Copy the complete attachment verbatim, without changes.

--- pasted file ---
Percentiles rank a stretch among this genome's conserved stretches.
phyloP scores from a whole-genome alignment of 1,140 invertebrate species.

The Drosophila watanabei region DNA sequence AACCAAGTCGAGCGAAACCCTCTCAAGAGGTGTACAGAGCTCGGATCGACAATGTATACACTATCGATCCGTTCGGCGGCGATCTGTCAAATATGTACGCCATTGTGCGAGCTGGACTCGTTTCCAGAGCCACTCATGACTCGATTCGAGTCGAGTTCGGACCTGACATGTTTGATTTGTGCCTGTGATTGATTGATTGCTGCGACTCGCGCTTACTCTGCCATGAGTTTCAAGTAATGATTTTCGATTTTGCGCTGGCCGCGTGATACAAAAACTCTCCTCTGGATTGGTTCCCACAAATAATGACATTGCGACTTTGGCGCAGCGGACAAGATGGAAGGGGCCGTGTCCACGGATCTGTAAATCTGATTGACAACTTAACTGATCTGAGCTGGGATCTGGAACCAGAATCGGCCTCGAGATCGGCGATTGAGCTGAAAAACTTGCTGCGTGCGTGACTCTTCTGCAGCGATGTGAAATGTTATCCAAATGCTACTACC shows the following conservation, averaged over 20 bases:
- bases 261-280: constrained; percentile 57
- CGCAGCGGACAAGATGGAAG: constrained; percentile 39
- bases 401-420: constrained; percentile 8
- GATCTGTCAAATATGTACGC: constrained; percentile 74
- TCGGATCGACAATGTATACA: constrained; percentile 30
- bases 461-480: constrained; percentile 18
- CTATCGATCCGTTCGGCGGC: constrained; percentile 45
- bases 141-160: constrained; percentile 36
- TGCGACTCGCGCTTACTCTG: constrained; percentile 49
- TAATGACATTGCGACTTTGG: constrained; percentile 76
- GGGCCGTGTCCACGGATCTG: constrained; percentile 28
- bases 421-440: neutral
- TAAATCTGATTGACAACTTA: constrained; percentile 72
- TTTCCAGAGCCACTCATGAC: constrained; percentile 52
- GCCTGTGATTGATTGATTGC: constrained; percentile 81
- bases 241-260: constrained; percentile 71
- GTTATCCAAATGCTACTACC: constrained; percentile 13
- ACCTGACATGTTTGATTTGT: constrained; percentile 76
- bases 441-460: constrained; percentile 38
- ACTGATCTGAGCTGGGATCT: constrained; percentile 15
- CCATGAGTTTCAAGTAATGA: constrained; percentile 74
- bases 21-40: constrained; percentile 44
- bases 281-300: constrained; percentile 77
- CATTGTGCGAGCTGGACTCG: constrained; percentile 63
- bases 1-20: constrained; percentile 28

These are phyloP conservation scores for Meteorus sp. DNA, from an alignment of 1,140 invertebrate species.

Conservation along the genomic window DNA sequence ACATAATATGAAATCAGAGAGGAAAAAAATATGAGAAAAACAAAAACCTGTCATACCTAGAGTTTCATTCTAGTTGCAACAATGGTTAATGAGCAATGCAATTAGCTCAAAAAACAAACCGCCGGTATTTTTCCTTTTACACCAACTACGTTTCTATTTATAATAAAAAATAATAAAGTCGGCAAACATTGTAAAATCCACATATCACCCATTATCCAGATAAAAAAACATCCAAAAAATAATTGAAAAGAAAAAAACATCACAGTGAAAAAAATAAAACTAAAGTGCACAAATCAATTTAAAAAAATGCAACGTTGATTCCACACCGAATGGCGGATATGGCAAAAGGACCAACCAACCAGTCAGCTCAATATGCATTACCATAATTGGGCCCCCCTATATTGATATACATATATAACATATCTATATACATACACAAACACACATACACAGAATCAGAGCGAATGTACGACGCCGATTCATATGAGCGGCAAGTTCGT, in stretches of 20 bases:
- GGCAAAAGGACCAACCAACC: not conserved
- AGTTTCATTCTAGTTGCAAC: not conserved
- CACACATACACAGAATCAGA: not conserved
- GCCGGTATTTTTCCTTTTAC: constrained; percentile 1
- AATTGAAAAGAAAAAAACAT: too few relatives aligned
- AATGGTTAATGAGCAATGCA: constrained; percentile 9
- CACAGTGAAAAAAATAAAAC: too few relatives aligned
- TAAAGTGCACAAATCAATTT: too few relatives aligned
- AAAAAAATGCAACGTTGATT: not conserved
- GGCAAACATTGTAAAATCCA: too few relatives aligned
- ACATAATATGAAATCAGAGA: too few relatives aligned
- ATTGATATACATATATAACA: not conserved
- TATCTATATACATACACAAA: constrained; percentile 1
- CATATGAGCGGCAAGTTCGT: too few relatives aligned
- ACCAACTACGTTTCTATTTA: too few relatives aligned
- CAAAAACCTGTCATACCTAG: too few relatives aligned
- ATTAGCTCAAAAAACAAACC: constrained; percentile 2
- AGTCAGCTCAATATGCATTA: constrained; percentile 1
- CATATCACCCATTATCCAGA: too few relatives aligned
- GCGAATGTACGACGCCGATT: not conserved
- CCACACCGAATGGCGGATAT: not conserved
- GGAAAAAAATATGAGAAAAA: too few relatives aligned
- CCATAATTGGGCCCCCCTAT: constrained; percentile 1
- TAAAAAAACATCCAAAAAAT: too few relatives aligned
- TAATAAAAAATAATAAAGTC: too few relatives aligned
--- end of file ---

Percentiles rank a stretch among this genome's conserved stretches.
phyloP scores from a whole-genome alignment of 1,140 invertebrate species.

The Drosophila watanabei region DNA sequence AACCAAGTCGAGCGAAACCCTCTCAAGAGGTGTACAGAGCTCGGATCGACAATGTATACACTATCGATCCGTTCGGCGGCGATCTGTCAAATATGTACGCCATTGTGCGAGCTGGACTCGTTTCCAGAGCCACTCATGACTCGATTCGAGTCGAGTTCGGACCTGACATGTTTGATTTGTGCCTGTGATTGATTGATTGCTGCGACTCGCGCTTACTCTGCCATGAGTTTCAAGTAATGATTTTCGATTTTGCGCTGGCCGCGTGATACAAAAACTCTCCTCTGGATTGGTTCCCACAAATAATGACATTGCGACTTTGGCGCAGCGGACAAGATGGAAGGGGCCGTGTCCACGGATCTGTAAATCTGATTGACAACTTAACTGATCTGAGCTGGGATCTGGAACCAGAATCGGCCTCGAGATCGGCGATTGAGCTGAAAAACTTGCTGCGTGCGTGACTCTTCTGCAGCGATGTGAAATGTTATCCAAATGCTACTACC shows the following conservation, averaged over 20 bases:
- bases 261-280: constrained; percentile 57
- CGCAGCGGACAAGATGGAAG: constrained; percentile 39
- bases 401-420: constrained; percentile 8
- GATCTGTCAAATATGTACGC: constrained; percentile 74
- TCGGATCGACAATGTATACA: constrained; percentile 30
- bases 461-480: constrained; percentile 18
- CTATCGATCCGTTCGGCGGC: constrained; percentile 45
- bases 141-160: constrained; percentile 36
- TGCGACTCGCGCTTACTCTG: constrained; percentile 49
- TAATGACATTGCGACTTTGG: constrained; percentile 76
- GGGCCGTGTCCACGGATCTG: constrained; percentile 28
- bases 421-440: neutral
- TAAATCTGATTGACAACTTA: constrained; percentile 72
- TTTCCAGAGCCACTCATGAC: constrained; percentile 52
- GCCTGTGATTGATTGATTGC: constrained; percentile 81
- bases 241-260: constrained; percentile 71
- GTTATCCAAATGCTACTACC: constrained; percentile 13
- ACCTGACATGTTTGATTTGT: constrained; percentile 76
- bases 441-460: constrained; percentile 38
- ACTGATCTGAGCTGGGATCT: constrained; percentile 15
- CCATGAGTTTCAAGTAATGA: constrained; percentile 74
- bases 21-40: constrained; percentile 44
- bases 281-300: constrained; percentile 77
- CATTGTGCGAGCTGGACTCG: constrained; percentile 63
- bases 1-20: constrained; percentile 28

These are phyloP conservation scores for Meteorus sp. DNA, from an alignment of 1,140 invertebrate species.

Conservation along the genomic window DNA sequence ACATAATATGAAATCAGAGAGGAAAAAAATATGAGAAAAACAAAAACCTGTCATACCTAGAGTTTCATTCTAGTTGCAACAATGGTTAATGAGCAATGCAATTAGCTCAAAAAACAAACCGCCGGTATTTTTCCTTTTACACCAACTACGTTTCTATTTATAATAAAAAATAATAAAGTCGGCAAACATTGTAAAATCCACATATCACCCATTATCCAGATAAAAAAACATCCAAAAAATAATTGAAAAGAAAAAAACATCACAGTGAAAAAAATAAAACTAAAGTGCACAAATCAATTTAAAAAAATGCAACGTTGATTCCACACCGAATGGCGGATATGGCAAAAGGACCAACCAACCAGTCAGCTCAATATGCATTACCATAATTGGGCCCCCCTATATTGATATACATATATAACATATCTATATACATACACAAACACACATACACAGAATCAGAGCGAATGTACGACGCCGATTCATATGAGCGGCAAGTTCGT, in stretches of 20 bases:
- GGCAAAAGGACCAACCAACC: not conserved
- AGTTTCATTCTAGTTGCAAC: not conserved
- CACACATACACAGAATCAGA: not conserved
- GCCGGTATTTTTCCTTTTAC: constrained; percentile 1
- AATTGAAAAGAAAAAAACAT: too few relatives aligned
- AATGGTTAATGAGCAATGCA: constrained; percentile 9
- CACAGTGAAAAAAATAAAAC: too few relatives aligned
- TAAAGTGCACAAATCAATTT: too few relatives aligned
- AAAAAAATGCAACGTTGATT: not conserved
- GGCAAACATTGTAAAATCCA: too few relatives aligned
- ACATAATATGAAATCAGAGA: too few relatives aligned
- ATTGATATACATATATAACA: not conserved
- TATCTATATACATACACAAA: constrained; percentile 1
- CATATGAGCGGCAAGTTCGT: too few relatives aligned
- ACCAACTACGTTTCTATTTA: too few relatives aligned
- CAAAAACCTGTCATACCTAG: too few relatives aligned
- ATTAGCTCAAAAAACAAACC: constrained; percentile 2
- AGTCAGCTCAATATGCATTA: constrained; percentile 1
- CATATCACCCATTATCCAGA: too few relatives aligned
- GCGAATGTACGACGCCGATT: not conserved
- CCACACCGAATGGCGGATAT: not conserved
- GGAAAAAAATATGAGAAAAA: too few relatives aligned
- CCATAATTGGGCCCCCCTAT: constrained; percentile 1
- TAAAAAAACATCCAAAAAAT: too few relatives aligned
- TAATAAAAAATAATAAAGTC: too few relatives aligned